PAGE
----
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This thread is now in deep hijack, but I thought I'd point out that the (phi^n - (1-phi)^n)/sqrt(5) formula is not great for computation because it requires real number operations and results in a real number, unlike the other algorithms, which can produce a result in essentially any form. If you actually want an integer result or want to know a Fibonacci number mod some integer, then that formula is not suitable for large values of n. (For small values of n, it will work, though.) A better way is the following recursive algorithm. In the interest of being vaguely on-topic at least for this forum, the following is implemented in the "Other Programming Language" Ada.

Specification:
```package Fibo_Tools is
subtype Long_Natural is Long_Integer range 0..Long_Integer'Last;
type Mod_Natural is mod 2**31;

function Fibonacci(N: Natural) return Mod_Natural;
end Fibo_Tools;```
Alternative 1 (tree recursion):
```package body Fibo_Tools is
function Fibonacci (N: Long_Natural) return Mod_Natural is
begin
if (N = 0) then return 0;
elsif (N = 1) then return 1;
else return Fibonacci(N-1) + Fibonacci(N-2);
end if;
end Fibonacci;
end Fibo_Tools;```
Alternative 2 (linear iterative):
```package body Fibo_Tools is
function Fibonacci (N: Long_Natural) return Mod_Natural is
A: Mod_Natural := 0;
B: Mod_Natural := 1;
begin
for K in 1..N loop
B := B + A;
A := B - A;
end loop;
return A;
end Fibonacci;
end Fibo_Tools;```
Alternative 3 (recursive, repeated "squaring," using the formulas F(2n-1) = F(n-1)^2 + F(n)^2, F(2n) = F(n)(F(n-1) + F(n+1)), F(2n+1) = F(n)^2 + F(n+1)^2):
```package body Fibo_Tools is
type Fib_State is array (0..2) of Mod_Natural;

procedure Fib_Rec (N: in Long_Natural; X: in out Fib_State) is
begin
if (N > 0) then
Fib_Rec(N/2, X);
X(0..2) := (X(0)**2+X(1)**2, X(1)*(X(0)+X(2)), X(1)**2+X(2)**2);
if (N mod 2 = 1) then X(0..2) := (X(1), X(2), X(1)+X(2));
end if;
end if;
end Fib_Rec;

function Fibonacci (N: Long_Natural) return Mod_Natural is
X: Fib_State := (1, 0, 1);
begin
Fib_Rec(N, X);
return X(1);
end Fibonacci;
end Fibo_Tools;```
Driver program:
```with Ada.Text_Io, Ada.Command_Line, Ada.Real_Time, Fibo_Tools;
procedure Fibo is
package Nat_IO is new Ada.Text_IO.Integer_IO(Long_Natural);
package Int_IO is new Ada.Text_IO.Integer_IO(Long_Integer);

N: Long_Natural;
F_N: Mod_Natural;
Ticks: Integer;
begin
if (Ada.Command_Line.Argument_Count < 1) then
"Usage: fibo argument");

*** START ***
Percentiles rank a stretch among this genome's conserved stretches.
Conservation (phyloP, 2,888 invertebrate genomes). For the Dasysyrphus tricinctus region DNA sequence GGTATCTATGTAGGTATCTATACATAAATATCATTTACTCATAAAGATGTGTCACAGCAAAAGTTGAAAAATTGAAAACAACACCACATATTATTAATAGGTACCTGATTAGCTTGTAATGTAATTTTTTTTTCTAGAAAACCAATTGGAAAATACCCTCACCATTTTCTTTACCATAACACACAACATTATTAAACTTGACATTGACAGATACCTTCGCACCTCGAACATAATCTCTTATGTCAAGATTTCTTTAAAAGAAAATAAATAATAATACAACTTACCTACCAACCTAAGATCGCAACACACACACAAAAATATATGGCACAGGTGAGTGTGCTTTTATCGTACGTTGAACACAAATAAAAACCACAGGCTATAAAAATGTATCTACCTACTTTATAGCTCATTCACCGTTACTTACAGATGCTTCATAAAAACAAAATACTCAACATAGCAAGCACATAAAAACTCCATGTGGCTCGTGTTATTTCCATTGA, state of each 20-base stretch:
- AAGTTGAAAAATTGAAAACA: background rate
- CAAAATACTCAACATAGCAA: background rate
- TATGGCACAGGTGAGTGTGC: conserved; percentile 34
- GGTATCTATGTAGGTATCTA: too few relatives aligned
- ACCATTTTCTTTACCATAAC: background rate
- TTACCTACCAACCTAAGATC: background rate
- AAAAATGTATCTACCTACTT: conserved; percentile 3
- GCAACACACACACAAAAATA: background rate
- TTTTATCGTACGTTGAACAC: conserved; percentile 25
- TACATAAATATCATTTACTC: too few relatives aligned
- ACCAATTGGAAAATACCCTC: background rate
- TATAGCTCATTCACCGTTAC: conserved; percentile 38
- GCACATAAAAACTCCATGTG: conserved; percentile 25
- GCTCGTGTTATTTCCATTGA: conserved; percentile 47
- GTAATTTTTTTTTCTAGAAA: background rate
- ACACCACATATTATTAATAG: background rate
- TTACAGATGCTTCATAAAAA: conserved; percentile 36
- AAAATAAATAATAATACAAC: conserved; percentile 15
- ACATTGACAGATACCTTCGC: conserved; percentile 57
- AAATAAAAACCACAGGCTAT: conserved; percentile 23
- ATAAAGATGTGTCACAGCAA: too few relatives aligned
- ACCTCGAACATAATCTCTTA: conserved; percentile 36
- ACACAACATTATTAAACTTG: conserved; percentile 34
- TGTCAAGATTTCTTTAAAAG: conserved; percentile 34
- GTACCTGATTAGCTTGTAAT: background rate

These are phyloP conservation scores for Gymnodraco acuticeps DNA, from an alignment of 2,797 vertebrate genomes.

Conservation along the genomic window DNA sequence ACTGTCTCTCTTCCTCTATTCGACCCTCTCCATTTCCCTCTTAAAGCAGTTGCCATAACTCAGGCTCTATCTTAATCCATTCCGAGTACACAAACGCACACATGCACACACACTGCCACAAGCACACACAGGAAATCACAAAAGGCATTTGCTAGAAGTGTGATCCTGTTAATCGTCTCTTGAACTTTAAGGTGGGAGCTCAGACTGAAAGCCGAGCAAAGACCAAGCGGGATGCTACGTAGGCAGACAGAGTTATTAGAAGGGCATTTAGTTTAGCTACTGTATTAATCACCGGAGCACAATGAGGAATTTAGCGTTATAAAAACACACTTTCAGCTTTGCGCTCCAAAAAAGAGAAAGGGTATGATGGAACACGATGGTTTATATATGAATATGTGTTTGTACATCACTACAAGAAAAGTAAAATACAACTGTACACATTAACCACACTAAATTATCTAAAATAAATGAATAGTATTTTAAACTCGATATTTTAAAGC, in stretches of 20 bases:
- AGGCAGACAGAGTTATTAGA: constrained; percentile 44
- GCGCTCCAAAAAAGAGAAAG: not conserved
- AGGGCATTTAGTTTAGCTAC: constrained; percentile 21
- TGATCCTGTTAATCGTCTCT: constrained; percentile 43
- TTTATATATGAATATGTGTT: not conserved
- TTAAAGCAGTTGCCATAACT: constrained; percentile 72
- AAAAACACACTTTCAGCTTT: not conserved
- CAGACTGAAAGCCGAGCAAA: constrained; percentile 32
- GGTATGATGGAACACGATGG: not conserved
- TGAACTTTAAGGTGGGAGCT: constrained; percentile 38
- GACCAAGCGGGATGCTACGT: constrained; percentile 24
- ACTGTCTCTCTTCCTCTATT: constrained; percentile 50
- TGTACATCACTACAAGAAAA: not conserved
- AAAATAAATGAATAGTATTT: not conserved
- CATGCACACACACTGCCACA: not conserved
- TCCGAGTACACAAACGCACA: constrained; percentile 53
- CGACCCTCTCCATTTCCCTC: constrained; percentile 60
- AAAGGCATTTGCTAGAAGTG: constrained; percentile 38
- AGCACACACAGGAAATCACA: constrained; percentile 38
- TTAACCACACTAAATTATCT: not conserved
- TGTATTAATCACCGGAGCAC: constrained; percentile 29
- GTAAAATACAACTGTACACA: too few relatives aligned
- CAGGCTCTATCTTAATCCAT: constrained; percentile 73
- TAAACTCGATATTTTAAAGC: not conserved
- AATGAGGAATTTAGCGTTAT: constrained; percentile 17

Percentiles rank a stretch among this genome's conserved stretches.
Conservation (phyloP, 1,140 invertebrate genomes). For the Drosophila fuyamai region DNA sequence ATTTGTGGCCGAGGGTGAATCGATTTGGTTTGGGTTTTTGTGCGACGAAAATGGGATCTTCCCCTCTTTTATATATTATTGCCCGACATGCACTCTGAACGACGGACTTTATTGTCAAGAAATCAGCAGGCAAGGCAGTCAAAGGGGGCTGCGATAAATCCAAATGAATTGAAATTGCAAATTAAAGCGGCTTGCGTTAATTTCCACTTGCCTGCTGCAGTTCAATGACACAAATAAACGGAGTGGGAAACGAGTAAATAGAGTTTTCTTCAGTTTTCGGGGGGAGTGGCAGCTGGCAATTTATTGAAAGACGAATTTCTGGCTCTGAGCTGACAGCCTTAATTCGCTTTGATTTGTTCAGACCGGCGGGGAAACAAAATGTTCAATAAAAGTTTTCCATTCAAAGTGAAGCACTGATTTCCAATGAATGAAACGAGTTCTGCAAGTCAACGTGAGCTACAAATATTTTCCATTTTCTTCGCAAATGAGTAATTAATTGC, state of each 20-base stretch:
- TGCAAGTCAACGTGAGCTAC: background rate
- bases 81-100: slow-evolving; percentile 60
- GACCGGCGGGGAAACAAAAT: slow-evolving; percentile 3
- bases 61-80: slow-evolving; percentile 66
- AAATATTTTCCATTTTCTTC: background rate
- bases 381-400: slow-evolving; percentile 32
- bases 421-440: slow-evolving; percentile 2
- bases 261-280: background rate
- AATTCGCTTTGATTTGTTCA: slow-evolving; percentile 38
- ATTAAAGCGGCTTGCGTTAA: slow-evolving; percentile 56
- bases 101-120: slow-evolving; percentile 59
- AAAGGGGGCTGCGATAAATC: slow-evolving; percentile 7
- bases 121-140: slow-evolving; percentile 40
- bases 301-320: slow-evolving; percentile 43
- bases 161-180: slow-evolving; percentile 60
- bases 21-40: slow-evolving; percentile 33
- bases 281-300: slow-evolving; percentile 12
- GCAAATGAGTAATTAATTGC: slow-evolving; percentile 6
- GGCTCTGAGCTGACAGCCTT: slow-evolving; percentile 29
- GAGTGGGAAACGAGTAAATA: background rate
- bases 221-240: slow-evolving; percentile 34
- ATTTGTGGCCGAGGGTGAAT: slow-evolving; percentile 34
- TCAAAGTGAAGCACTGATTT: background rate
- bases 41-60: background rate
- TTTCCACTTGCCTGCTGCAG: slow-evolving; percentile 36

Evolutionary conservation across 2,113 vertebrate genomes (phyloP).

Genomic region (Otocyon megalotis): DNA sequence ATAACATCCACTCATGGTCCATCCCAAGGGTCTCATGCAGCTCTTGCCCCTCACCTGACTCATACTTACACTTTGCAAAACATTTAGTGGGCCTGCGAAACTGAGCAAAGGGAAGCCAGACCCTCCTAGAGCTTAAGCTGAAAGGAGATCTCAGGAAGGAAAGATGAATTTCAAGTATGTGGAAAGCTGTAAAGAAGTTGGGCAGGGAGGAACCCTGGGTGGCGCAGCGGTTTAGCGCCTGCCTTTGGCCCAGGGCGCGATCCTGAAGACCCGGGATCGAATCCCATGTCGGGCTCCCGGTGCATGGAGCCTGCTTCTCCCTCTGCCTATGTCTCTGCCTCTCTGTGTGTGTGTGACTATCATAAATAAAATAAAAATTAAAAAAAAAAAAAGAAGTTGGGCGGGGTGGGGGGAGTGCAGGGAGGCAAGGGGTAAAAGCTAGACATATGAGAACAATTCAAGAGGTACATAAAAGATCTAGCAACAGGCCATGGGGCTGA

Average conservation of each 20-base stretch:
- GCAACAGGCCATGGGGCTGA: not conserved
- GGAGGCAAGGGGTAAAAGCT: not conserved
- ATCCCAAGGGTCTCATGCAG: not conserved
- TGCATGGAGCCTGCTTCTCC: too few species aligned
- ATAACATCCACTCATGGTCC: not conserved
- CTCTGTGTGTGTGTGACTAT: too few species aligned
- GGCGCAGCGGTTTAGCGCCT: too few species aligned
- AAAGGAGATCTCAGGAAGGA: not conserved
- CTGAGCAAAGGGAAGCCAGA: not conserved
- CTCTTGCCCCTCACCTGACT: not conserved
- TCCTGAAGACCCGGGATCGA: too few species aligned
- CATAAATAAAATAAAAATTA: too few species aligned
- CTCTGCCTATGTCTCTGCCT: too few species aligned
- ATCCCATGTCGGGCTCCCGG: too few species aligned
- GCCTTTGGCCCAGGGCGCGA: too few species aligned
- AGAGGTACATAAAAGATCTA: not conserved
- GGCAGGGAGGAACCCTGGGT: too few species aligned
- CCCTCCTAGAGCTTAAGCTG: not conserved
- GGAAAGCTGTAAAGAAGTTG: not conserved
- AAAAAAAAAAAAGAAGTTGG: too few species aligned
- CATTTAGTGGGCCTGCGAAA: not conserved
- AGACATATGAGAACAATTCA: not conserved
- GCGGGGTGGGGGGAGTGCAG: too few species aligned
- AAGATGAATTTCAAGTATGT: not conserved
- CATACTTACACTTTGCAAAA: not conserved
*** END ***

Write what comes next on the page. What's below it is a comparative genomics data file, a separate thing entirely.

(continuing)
return;
end if;

declare
Arg1 : String := Ada.Command_Line.Argument(1);
Last : Positive;
begin
Nat_IO.Get(Arg1, N, Last);
end;

F_N := Fibonacci(N);

-- (using "-", "/" of Ada.Real_Time)
Ticks := (End_Time - Start_Time)/Ada.Real_Time.Tick;

Int_IO.Put(Long_Integer(F_N), 0);
Int_IO.Put(Long_Integer(Ticks), 0);
Ada.Text_IO.Put(" clock ticks elapsed");
end Fibo;```
For comparison, compiling with alternative 1 (tree recursion) with argument 40 tends to report around 43,000,000 clock ticks, taking about 43 seconds. Compiling with alternative 2 (linear iterative) tends to report 7 clock ticks for argument 30. The highest possible input argument, 2^31-1, is feasible, but it takes time, reporting around 16,000,000 clock ticks (16 seconds). With alternative 3, every allowable input (0 up to 2^31-1) is handled instantaneously (11-12 clock ticks). In terms of big-O notation, alternative 1 is O(phi^n) time (not O(n^phi), which would be considerably better ) and O(n) space; alternative 2 is O(n) time and O(1) space (in practice O(log(n)) space, though); alternative 3 is O(log(n)) time and O(log(n)) space. Basically, each successive implementation is astronomically better than the previous one.

Due to technical difficulties (I'm still learning the language), I didn't include the round(phi^n/sqrt(5)) algorithm, but as I said, it is in a way fundamentally different from the other algorithms and is less flexible.
Last edited by Lux Perpetua; April 8th, 2006 at 05:51 PM.
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ok_good, the best thing I can suggest if you haven't solved this yet is to get a debugger program like GDB and step through your code instruction by instruction and see where things start to go wrong.